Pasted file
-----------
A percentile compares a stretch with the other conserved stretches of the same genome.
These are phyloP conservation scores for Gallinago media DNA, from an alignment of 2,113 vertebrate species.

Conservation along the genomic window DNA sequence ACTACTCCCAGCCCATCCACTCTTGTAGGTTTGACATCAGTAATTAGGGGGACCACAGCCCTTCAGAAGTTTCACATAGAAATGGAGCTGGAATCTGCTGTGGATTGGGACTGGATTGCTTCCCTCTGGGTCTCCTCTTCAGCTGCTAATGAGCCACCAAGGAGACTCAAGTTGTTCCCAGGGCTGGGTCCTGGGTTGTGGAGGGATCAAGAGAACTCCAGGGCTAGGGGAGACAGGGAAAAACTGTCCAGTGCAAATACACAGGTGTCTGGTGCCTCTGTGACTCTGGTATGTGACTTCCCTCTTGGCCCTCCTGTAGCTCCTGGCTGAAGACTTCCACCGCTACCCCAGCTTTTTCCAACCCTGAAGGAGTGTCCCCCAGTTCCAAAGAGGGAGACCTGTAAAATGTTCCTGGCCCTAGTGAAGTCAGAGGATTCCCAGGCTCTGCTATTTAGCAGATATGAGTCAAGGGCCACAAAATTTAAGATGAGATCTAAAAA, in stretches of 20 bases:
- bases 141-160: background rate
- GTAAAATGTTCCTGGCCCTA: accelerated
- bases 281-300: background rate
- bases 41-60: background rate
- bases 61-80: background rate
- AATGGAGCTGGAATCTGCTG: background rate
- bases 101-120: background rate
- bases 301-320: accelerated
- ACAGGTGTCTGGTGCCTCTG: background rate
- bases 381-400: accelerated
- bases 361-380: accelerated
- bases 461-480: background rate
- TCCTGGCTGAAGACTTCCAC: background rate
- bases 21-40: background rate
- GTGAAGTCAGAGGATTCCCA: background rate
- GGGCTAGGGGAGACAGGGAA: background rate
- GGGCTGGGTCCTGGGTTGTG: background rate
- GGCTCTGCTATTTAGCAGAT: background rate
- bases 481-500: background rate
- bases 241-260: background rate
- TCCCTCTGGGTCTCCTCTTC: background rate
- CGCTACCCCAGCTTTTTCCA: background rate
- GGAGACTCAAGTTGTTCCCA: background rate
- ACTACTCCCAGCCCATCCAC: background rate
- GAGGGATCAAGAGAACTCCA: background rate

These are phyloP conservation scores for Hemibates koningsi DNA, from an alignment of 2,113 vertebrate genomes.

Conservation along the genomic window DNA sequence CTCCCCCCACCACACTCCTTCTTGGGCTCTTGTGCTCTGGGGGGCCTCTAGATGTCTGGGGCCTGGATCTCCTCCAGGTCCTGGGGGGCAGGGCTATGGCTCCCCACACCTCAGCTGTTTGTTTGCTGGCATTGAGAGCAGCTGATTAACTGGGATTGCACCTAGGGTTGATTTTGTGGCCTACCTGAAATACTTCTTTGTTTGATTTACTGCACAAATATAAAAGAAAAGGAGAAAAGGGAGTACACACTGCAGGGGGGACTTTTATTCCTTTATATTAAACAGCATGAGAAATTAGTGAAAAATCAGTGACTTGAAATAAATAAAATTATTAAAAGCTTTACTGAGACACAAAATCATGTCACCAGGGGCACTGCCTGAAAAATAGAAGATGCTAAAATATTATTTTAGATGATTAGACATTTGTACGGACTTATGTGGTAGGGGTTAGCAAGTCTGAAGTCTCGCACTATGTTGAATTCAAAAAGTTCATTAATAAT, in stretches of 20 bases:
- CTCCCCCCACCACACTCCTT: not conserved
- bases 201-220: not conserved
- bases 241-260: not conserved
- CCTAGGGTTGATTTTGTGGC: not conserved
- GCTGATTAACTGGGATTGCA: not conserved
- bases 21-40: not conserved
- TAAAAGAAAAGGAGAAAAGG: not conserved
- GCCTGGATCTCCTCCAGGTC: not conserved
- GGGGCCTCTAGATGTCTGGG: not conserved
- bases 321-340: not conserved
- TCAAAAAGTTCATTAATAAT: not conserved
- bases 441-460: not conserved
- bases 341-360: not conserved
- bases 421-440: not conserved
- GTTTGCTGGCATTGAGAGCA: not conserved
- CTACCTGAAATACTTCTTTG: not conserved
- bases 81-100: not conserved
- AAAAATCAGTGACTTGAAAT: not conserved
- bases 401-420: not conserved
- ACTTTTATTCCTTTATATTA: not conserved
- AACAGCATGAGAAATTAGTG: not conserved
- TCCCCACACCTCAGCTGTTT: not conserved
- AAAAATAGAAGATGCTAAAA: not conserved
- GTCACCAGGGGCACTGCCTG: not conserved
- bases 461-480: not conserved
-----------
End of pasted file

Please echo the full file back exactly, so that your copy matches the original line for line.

A percentile compares a stretch with the other conserved stretches of the same genome.
These are phyloP conservation scores for Gallinago media DNA, from an alignment of 2,113 vertebrate species.

Conservation along the genomic window DNA sequence ACTACTCCCAGCCCATCCACTCTTGTAGGTTTGACATCAGTAATTAGGGGGACCACAGCCCTTCAGAAGTTTCACATAGAAATGGAGCTGGAATCTGCTGTGGATTGGGACTGGATTGCTTCCCTCTGGGTCTCCTCTTCAGCTGCTAATGAGCCACCAAGGAGACTCAAGTTGTTCCCAGGGCTGGGTCCTGGGTTGTGGAGGGATCAAGAGAACTCCAGGGCTAGGGGAGACAGGGAAAAACTGTCCAGTGCAAATACACAGGTGTCTGGTGCCTCTGTGACTCTGGTATGTGACTTCCCTCTTGGCCCTCCTGTAGCTCCTGGCTGAAGACTTCCACCGCTACCCCAGCTTTTTCCAACCCTGAAGGAGTGTCCCCCAGTTCCAAAGAGGGAGACCTGTAAAATGTTCCTGGCCCTAGTGAAGTCAGAGGATTCCCAGGCTCTGCTATTTAGCAGATATGAGTCAAGGGCCACAAAATTTAAGATGAGATCTAAAAA, in stretches of 20 bases:
- bases 141-160: background rate
- GTAAAATGTTCCTGGCCCTA: accelerated
- bases 281-300: background rate
- bases 41-60: background rate
- bases 61-80: background rate
- AATGGAGCTGGAATCTGCTG: background rate
- bases 101-120: background rate
- bases 301-320: accelerated
- ACAGGTGTCTGGTGCCTCTG: background rate
- bases 381-400: accelerated
- bases 361-380: accelerated
- bases 461-480: background rate
- TCCTGGCTGAAGACTTCCAC: background rate
- bases 21-40: background rate
- GTGAAGTCAGAGGATTCCCA: background rate
- GGGCTAGGGGAGACAGGGAA: background rate
- GGGCTGGGTCCTGGGTTGTG: background rate
- GGCTCTGCTATTTAGCAGAT: background rate
- bases 481-500: background rate
- bases 241-260: background rate
- TCCCTCTGGGTCTCCTCTTC: background rate
- CGCTACCCCAGCTTTTTCCA: background rate
- GGAGACTCAAGTTGTTCCCA: background rate
- ACTACTCCCAGCCCATCCAC: background rate
- GAGGGATCAAGAGAACTCCA: background rate

These are phyloP conservation scores for Hemibates koningsi DNA, from an alignment of 2,113 vertebrate genomes.

Conservation along the genomic window DNA sequence CTCCCCCCACCACACTCCTTCTTGGGCTCTTGTGCTCTGGGGGGCCTCTAGATGTCTGGGGCCTGGATCTCCTCCAGGTCCTGGGGGGCAGGGCTATGGCTCCCCACACCTCAGCTGTTTGTTTGCTGGCATTGAGAGCAGCTGATTAACTGGGATTGCACCTAGGGTTGATTTTGTGGCCTACCTGAAATACTTCTTTGTTTGATTTACTGCACAAATATAAAAGAAAAGGAGAAAAGGGAGTACACACTGCAGGGGGGACTTTTATTCCTTTATATTAAACAGCATGAGAAATTAGTGAAAAATCAGTGACTTGAAATAAATAAAATTATTAAAAGCTTTACTGAGACACAAAATCATGTCACCAGGGGCACTGCCTGAAAAATAGAAGATGCTAAAATATTATTTTAGATGATTAGACATTTGTACGGACTTATGTGGTAGGGGTTAGCAAGTCTGAAGTCTCGCACTATGTTGAATTCAAAAAGTTCATTAATAAT, in stretches of 20 bases:
- CTCCCCCCACCACACTCCTT: not conserved
- bases 201-220: not conserved
- bases 241-260: not conserved
- CCTAGGGTTGATTTTGTGGC: not conserved
- GCTGATTAACTGGGATTGCA: not conserved
- bases 21-40: not conserved
- TAAAAGAAAAGGAGAAAAGG: not conserved
- GCCTGGATCTCCTCCAGGTC: not conserved
- GGGGCCTCTAGATGTCTGGG: not conserved
- bases 321-340: not conserved
- TCAAAAAGTTCATTAATAAT: not conserved
- bases 441-460: not conserved
- bases 341-360: not conserved
- bases 421-440: not conserved
- GTTTGCTGGCATTGAGAGCA: not conserved
- CTACCTGAAATACTTCTTTG: not conserved
- bases 81-100: not conserved
- AAAAATCAGTGACTTGAAAT: not conserved
- bases 401-420: not conserved
- ACTTTTATTCCTTTATATTA: not conserved
- AACAGCATGAGAAATTAGTG: not conserved
- TCCCCACACCTCAGCTGTTT: not conserved
- AAAAATAGAAGATGCTAAAA: not conserved
- GTCACCAGGGGCACTGCCTG: not conserved
- bases 461-480: not conserved